Lone star ticks, Amblyomma americanum, are one of the more easily recognized ticks since the female adult has an easily noticed white dot on the center of her back. Males of the species have white lines or streaks around the edges of the top of their body, but these markings are not as noticeable as the markings on the female. Often, lone star ticks are mistaken for black legged ticks, one of two tick vectors of Lyme disease. However, lone star ticks are not known to transmit Lyme disease.
Lone star ticks are three-host ticks, meaning they take a blood meal from different hosts when in their larval, nymphal and adult stages. After feeding once in each stage, the tick falls to the ground and molts or a fertile adult female lays eggs. Hosts commonly infested by lone star ticks are humans, domesticated animals such as cattle, dogs and horses, ground-dwelling birds, squirrels, opossums and raccoons, plus white-tailed deer and coyotes. Primarily active in May and June, the lone star tick can become active on warm days during the winter and early spring.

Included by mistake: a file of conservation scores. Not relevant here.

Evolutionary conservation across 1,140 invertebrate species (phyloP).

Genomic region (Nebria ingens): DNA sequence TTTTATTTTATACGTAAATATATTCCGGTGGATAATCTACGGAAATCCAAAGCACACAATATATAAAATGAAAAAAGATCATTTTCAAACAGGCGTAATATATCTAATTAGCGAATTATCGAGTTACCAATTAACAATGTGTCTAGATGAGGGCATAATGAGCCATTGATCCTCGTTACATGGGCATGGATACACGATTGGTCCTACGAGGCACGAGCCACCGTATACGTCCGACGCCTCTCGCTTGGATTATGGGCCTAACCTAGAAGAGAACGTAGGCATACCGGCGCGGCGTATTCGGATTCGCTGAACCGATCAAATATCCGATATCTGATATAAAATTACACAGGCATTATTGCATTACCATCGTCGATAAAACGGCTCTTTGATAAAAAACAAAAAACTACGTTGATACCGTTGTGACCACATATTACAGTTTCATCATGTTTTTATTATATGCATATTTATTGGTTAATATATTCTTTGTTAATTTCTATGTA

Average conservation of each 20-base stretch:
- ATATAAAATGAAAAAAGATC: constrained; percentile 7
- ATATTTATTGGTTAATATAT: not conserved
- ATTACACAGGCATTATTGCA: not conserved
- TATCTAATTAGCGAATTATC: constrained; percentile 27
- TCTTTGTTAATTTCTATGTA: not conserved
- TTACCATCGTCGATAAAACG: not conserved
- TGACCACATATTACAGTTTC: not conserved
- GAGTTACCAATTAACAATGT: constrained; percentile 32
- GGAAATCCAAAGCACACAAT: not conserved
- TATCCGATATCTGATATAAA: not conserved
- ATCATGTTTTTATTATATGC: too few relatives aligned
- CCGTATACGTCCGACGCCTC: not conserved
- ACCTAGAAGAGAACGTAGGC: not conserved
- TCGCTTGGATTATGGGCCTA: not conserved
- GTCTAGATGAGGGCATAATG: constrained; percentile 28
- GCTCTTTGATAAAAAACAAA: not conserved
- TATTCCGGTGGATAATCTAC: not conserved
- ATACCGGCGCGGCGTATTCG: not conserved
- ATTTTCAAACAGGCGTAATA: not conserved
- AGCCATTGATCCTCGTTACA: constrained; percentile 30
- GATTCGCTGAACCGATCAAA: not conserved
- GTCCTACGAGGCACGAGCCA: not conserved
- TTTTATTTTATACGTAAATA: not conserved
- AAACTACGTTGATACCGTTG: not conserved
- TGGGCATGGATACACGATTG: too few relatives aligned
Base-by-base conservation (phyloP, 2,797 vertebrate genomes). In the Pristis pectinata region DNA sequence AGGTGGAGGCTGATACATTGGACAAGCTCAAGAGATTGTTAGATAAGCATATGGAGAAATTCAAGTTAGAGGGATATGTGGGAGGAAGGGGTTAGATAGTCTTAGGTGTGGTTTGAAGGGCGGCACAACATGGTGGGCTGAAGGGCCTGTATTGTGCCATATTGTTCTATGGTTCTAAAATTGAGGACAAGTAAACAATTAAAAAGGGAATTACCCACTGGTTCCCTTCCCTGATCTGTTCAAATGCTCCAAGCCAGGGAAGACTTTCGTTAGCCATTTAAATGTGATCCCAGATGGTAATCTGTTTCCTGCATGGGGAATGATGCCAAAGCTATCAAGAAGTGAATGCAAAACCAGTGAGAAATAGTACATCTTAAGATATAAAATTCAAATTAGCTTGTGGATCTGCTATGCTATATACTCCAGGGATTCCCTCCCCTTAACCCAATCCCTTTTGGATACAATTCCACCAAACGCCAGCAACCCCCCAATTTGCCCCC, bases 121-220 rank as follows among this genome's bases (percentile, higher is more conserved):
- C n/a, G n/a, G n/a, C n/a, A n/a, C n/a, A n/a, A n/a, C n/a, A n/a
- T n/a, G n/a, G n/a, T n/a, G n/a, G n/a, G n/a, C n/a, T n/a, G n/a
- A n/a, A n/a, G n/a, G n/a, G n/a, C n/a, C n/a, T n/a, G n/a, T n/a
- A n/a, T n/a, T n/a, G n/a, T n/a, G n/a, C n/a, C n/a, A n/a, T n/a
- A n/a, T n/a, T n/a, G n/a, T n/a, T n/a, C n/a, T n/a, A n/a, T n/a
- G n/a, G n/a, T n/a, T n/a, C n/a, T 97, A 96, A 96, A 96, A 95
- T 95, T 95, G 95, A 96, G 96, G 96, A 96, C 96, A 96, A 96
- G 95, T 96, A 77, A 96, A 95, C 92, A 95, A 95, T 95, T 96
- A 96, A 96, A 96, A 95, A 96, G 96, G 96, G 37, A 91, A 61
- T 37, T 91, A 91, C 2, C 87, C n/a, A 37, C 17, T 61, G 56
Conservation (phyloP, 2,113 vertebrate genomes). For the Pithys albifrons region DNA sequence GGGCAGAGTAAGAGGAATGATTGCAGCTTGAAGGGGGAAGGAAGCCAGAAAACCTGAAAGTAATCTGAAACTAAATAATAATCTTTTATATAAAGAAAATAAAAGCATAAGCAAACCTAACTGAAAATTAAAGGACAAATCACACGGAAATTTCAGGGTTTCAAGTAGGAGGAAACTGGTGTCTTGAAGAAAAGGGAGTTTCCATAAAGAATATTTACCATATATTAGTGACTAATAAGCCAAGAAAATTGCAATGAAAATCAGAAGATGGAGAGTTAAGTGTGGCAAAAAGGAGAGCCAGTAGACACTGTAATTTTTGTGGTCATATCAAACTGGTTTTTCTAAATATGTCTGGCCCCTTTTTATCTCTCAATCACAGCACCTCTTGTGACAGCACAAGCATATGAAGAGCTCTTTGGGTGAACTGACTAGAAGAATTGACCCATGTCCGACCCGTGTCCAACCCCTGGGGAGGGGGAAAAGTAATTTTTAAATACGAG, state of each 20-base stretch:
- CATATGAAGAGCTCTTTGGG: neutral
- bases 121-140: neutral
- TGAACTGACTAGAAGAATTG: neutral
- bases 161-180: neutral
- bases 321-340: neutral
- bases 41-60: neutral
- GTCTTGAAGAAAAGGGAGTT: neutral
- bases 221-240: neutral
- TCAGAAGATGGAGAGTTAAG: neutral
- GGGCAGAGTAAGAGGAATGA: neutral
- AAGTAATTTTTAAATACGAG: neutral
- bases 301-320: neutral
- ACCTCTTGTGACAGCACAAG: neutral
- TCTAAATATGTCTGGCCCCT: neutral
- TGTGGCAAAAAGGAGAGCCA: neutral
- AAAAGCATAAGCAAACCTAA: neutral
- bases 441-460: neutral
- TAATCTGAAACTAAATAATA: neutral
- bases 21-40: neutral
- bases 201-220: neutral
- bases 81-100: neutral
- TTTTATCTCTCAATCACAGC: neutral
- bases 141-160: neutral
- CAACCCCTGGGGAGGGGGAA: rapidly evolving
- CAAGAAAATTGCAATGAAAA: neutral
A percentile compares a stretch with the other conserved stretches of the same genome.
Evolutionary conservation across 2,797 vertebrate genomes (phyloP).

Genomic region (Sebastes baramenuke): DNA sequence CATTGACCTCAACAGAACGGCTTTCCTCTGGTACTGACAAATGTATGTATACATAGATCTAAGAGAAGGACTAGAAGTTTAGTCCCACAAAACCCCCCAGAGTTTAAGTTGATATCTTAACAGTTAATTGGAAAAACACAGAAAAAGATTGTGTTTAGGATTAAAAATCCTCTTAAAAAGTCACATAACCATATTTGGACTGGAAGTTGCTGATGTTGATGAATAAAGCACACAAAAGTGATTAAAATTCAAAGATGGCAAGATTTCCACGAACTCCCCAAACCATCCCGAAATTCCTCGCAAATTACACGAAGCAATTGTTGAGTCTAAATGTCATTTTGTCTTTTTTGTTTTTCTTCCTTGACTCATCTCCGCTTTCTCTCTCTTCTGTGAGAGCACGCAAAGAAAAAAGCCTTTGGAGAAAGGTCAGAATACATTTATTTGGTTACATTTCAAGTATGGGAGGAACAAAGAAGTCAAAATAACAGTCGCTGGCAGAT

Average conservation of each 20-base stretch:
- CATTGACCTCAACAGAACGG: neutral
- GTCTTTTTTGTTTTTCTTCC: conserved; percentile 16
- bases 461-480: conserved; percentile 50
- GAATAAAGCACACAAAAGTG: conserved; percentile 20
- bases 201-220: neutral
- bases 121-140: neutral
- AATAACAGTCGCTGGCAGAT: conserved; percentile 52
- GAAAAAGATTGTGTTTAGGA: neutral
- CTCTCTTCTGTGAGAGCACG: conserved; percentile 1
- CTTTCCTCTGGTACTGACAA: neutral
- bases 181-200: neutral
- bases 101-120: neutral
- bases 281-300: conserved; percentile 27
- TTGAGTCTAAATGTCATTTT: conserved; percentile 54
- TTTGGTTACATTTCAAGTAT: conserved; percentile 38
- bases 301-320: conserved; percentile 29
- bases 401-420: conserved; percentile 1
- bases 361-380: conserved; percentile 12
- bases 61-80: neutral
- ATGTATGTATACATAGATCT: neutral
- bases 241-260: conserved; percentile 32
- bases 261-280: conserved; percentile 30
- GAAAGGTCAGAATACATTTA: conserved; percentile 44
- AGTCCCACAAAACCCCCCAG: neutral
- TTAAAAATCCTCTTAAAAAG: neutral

Lone star ticks are able to transmit several tick-borne diseases; however, they do not transmit Lyme disease even though people bitten by lone star ticks sometimes develop a rash that is similar to the Lyme disease rash. This rash, if also involving fatigue, headache, fever, muscle and joint pains is a condition called southern tick-associated rash illness (STARI). Some other diseases associated with lone star ticks are ehrlichiosis, tularemia and a virus suspected to be transmitted by lone star ticks. This virus, called Heartland virus, was identified in 2012 and as of March 2014, eight cases have been identified among residents of Missouri and Tennessee. Individuals infected with the Heartland virus often experience symptoms like fatigue, fever, headache, muscle ache, diarrhea, appetite loss, and upset stomach.